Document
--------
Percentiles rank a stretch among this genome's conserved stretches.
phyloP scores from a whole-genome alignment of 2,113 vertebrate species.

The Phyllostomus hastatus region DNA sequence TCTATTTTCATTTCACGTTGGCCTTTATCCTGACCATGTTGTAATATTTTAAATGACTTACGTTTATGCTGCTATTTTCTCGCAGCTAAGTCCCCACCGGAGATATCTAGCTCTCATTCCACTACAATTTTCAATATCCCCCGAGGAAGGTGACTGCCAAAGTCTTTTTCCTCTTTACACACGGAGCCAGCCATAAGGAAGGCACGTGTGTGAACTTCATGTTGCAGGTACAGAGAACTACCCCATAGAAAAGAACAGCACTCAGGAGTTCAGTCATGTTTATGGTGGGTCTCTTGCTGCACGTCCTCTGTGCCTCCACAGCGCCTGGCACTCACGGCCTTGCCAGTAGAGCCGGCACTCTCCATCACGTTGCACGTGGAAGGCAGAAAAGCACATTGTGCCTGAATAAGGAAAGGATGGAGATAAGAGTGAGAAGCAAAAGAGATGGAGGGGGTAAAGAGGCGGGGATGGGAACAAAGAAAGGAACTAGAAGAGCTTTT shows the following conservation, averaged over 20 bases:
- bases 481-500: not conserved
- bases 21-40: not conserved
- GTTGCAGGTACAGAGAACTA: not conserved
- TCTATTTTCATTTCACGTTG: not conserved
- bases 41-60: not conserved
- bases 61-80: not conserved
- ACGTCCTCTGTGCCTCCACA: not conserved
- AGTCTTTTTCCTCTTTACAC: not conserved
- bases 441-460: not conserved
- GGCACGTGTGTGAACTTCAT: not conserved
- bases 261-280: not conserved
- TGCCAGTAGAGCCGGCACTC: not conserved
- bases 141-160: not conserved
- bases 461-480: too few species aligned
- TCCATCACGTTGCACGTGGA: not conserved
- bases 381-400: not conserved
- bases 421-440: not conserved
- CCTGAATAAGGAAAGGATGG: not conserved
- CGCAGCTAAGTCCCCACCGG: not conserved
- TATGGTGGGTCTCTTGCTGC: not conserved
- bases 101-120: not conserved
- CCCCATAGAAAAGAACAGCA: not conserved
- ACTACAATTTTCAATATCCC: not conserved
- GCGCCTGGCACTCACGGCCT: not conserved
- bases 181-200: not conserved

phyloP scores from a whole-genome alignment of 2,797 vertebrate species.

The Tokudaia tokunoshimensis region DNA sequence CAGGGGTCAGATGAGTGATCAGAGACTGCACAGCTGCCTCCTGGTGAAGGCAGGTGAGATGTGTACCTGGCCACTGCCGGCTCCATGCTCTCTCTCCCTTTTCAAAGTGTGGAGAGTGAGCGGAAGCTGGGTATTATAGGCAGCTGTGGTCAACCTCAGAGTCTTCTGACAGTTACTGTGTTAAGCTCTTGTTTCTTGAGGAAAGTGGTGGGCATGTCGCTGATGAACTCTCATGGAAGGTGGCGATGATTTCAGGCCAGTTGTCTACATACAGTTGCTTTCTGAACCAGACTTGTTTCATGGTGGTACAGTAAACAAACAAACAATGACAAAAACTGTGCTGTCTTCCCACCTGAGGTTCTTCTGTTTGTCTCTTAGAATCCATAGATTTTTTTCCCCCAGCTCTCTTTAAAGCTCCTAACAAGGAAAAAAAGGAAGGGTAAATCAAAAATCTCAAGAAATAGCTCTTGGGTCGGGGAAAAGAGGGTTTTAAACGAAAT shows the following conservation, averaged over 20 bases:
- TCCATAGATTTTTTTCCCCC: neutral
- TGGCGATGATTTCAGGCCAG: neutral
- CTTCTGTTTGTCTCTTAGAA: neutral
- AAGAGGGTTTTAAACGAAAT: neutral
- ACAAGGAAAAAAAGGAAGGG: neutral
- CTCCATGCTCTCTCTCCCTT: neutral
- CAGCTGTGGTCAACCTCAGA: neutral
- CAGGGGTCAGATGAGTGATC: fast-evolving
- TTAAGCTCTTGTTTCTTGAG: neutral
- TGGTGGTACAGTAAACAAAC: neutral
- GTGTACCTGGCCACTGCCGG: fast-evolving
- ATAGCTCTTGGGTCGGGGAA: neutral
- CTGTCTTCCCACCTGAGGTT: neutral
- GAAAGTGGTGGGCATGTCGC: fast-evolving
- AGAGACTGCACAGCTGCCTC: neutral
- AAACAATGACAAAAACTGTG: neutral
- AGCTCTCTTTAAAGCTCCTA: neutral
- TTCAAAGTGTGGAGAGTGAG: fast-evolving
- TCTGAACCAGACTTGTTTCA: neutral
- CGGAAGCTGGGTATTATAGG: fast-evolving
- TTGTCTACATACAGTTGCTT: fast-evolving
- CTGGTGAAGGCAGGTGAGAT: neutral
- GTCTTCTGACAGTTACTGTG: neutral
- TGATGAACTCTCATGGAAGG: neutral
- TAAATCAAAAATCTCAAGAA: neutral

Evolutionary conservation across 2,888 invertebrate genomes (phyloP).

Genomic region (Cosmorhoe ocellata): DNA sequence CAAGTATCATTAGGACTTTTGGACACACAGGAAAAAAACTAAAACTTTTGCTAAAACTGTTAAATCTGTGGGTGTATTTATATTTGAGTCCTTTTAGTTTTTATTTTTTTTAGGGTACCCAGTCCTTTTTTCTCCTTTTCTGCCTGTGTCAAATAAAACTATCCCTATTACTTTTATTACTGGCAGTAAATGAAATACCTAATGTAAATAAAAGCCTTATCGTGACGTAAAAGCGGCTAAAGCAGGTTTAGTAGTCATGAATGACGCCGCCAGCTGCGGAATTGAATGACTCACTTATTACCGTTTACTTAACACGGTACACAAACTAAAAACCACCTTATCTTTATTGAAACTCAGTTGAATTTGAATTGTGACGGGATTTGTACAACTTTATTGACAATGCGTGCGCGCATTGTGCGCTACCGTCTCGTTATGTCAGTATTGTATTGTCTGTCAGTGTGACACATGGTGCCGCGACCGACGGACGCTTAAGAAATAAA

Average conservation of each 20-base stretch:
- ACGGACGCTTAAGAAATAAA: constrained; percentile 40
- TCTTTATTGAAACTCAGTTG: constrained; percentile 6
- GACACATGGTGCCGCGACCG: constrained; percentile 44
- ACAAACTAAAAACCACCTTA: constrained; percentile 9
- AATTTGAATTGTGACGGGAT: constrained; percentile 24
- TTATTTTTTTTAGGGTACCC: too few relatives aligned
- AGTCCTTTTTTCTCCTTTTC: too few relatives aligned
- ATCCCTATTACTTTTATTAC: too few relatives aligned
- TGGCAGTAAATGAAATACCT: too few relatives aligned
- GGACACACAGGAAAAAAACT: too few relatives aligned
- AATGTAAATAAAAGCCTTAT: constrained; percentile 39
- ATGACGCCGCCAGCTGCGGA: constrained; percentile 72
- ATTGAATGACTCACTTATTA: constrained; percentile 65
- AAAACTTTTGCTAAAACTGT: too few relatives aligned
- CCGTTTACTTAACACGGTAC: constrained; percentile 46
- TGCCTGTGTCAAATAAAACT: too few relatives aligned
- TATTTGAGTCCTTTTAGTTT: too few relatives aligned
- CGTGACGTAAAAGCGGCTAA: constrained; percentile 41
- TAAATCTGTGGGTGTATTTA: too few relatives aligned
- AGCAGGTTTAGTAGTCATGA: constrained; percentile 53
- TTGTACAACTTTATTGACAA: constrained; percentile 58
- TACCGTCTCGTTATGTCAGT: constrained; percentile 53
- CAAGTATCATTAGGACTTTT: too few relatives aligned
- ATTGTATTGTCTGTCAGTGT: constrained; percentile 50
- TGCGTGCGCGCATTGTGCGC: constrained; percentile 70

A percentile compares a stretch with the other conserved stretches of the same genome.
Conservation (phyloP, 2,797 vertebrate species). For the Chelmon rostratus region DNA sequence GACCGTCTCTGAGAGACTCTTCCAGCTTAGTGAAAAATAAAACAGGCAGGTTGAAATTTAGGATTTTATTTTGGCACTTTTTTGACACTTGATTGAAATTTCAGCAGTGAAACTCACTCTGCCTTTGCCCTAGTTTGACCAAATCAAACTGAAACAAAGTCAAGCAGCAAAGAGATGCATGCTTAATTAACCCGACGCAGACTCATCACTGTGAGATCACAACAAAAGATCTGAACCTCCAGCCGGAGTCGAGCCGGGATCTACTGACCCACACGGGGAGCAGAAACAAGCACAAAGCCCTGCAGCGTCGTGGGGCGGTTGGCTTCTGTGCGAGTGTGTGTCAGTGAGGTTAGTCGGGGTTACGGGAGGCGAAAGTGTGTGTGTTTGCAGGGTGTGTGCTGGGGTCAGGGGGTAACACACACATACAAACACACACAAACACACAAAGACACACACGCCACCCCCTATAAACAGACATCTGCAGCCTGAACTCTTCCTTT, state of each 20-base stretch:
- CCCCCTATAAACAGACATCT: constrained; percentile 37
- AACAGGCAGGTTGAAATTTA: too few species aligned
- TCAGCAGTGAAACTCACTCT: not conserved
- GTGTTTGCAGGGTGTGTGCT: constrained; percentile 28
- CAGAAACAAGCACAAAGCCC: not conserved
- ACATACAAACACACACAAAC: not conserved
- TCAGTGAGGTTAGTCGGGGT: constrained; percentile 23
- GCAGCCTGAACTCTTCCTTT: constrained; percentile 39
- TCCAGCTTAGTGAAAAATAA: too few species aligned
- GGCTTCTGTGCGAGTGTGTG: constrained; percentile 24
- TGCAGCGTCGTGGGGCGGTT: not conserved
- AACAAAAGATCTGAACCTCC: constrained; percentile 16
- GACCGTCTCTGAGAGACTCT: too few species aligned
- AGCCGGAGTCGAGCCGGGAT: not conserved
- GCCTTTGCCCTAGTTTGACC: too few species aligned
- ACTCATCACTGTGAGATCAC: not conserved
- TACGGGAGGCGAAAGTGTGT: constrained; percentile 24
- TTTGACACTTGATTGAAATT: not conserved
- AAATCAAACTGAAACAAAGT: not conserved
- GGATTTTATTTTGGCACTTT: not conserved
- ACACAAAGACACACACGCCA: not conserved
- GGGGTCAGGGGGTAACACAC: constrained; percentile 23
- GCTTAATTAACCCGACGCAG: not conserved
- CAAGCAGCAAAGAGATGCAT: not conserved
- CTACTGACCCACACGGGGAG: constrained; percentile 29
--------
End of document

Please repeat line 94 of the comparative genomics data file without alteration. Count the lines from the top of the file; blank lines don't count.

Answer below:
- TCCAGCTTAGTGAAAAATAA: too few species aligned